16 seminarians are ‘doing well and thriving,’ says vicar

Deacon Matthew Millay, a seminarian for the Archdiocese of Louisville, presided at Vespers and Benediction at St. Meinrad Seminary and School of Theology recently. He is one of 16 men in formation for the priesthood. (Photo Special to The Record courtesy of St. Meinrad Archabbey)

The Archdiocese of Louisville has 16 seminarians in formation for the priesthood this year. Though they are at different places in their journey, they are thriving, said Father Martin Linebach, the Archdiocese of Louisville’s vicar for vocations and director of the Vocation Office. 

The young men represent 11 parishes in the archdiocese and attend five seminaries — St. Meinrad Seminary and School of Theology in Southern Indiana; Theological College in Washington, D.C.; St. Mary’s Seminary in Baltimore; Mount St. Mary’s Seminary of the West in Cincinnati; and Sacred Heart Major Seminary in Detroit.

Father Linebach is currently visiting the men in their seminaries. 

“I try to stay in contact with them. They all seem to be doing well and thriving,” said Father Linebach, noting one young man said his seminary feels like a “second home.”

During his visits, Father Linebach said he meets with the seminaries’ administrators and then meets individually with the seminarians, who are in various phases of formation.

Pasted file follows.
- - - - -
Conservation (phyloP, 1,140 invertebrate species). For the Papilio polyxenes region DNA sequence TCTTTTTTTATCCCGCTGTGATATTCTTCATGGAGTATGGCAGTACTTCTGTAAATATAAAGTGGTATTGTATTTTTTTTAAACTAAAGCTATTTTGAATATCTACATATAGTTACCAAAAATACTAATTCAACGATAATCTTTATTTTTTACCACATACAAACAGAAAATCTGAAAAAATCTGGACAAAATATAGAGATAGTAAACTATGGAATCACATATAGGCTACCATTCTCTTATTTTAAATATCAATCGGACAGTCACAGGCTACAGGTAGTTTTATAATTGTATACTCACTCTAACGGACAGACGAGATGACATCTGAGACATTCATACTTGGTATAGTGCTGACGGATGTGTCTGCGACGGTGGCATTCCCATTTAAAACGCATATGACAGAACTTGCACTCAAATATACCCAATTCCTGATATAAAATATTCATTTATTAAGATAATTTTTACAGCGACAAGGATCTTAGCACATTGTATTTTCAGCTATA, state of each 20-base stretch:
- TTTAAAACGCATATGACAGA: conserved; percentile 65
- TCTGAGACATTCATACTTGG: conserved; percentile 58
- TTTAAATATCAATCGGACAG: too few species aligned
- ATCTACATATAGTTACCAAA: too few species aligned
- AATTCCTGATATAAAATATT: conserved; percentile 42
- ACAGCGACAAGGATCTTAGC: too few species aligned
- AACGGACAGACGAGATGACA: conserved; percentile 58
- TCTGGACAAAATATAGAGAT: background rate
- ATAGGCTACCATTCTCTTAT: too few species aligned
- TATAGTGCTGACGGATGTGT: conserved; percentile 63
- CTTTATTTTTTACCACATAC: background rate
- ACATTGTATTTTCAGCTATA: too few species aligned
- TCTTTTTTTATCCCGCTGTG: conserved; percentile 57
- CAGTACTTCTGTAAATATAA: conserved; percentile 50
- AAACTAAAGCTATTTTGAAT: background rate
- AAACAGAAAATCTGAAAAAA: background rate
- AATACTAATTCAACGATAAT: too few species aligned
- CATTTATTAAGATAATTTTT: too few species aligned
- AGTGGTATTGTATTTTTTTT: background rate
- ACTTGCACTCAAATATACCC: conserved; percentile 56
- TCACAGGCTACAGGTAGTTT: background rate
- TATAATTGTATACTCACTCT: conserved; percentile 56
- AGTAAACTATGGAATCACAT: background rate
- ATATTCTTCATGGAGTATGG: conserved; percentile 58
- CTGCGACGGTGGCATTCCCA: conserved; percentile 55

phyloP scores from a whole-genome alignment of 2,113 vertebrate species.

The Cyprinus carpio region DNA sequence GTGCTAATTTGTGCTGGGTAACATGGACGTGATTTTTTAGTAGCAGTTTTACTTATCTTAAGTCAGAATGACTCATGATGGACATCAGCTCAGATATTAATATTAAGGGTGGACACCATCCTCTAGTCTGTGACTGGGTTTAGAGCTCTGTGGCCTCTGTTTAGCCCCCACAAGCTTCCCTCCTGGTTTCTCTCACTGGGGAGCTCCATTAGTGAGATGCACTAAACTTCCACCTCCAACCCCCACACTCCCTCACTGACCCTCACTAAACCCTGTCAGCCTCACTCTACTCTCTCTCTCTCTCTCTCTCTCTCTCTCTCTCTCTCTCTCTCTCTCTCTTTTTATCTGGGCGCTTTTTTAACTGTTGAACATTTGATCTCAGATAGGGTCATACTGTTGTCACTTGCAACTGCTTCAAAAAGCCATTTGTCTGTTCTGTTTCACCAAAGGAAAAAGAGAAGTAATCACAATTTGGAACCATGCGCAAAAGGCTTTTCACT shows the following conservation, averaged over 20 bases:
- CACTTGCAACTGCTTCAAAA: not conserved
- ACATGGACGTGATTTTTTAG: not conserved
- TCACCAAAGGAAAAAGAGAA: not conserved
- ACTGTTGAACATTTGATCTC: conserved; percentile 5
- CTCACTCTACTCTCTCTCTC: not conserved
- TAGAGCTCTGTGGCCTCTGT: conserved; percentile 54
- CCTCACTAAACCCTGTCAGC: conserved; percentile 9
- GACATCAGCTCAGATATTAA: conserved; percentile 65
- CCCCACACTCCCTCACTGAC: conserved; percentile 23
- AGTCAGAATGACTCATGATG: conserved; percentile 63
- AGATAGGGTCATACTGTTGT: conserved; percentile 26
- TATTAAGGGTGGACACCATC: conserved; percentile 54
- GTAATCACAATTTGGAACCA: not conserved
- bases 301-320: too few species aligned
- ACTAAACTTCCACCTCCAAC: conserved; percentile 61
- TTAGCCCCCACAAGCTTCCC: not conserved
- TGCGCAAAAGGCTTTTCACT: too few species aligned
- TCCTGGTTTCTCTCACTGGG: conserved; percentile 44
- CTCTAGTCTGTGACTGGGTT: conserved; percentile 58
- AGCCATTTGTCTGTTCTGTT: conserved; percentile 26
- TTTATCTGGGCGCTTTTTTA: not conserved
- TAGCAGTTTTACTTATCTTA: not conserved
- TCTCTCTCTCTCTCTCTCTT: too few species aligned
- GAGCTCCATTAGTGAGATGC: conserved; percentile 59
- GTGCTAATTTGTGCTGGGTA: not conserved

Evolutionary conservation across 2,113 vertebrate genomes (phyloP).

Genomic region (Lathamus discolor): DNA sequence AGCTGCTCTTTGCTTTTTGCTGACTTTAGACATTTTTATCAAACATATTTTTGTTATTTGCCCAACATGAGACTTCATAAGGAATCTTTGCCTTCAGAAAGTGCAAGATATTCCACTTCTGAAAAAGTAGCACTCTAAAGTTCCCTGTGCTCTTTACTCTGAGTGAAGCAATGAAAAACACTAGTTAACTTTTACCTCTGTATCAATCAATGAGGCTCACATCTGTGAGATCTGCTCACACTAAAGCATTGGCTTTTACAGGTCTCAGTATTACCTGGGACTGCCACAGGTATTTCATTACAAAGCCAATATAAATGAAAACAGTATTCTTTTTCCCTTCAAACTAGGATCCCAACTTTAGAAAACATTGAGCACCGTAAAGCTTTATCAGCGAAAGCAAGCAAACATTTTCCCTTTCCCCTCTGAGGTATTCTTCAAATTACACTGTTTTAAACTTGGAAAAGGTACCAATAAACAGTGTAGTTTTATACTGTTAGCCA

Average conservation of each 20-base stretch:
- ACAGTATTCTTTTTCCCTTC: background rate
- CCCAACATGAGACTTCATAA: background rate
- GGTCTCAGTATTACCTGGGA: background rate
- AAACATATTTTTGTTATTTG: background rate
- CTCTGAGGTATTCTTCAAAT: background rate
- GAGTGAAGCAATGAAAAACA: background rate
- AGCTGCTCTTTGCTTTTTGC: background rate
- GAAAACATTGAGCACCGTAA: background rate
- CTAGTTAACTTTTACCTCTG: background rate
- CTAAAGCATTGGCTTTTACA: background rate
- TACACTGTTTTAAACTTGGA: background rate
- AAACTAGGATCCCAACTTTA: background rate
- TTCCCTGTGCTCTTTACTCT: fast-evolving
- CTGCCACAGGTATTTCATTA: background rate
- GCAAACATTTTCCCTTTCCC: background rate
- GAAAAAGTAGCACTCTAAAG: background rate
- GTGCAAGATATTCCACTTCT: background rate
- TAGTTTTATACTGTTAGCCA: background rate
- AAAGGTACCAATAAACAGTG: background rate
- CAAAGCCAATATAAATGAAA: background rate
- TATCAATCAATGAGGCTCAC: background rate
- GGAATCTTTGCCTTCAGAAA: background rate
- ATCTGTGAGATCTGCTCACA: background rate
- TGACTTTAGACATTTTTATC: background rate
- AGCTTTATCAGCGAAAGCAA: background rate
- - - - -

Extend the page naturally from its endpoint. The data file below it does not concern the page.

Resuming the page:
For example, Trenton Thieneman at Theological College in Washington, D.C., is currently in a rigorous philosophy program but “really enjoying it and appreciating it,” Father Linebach said.

Then there are five deacons — Deacons Michael Schultz, Van Tran, Yen Tran, Kenny Nauert and Matthew Millay — who are looking forward to their ordination to the priesthood, said Father Linebach. 

Three of the young men are in their propaedeutic year, which is a preparatory stage with a rigorous program and schedule. 

The propaedeutic year is “not focused so much on academics as it is on human and spiritual formation. From that perspective, there’s an intensity about it,” he said.

This preparatory year is valuable, he said, especially if the seminarian has little experience of the church. 

“It teaches them how to pray and the value of living with a group on the same path,” he said. This year also gives them the “time and space” to focus on their strengths, limitations and areas for growth. 

The propaedeutic year really prepares them to “excel in seminary life academically and from a sense of formation,” he said.

Father Linebach said that prayer is principal to vocations and that “it takes all of us” praying and “keeping an eye out for someone that might have a vocation” to the priesthood or religious life.

During Vocation Awareness Week, observed Nov. 5-11, the Vocation Office is inviting all archdiocese agency employees to attend a Holy Hour for vocations Nov. 9. For more information about vocations in the Archdiocese of Louisville, visit the website of the Vocation Office, louisvillevocations.com.

Ruby Thomas
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Ruby Thomas
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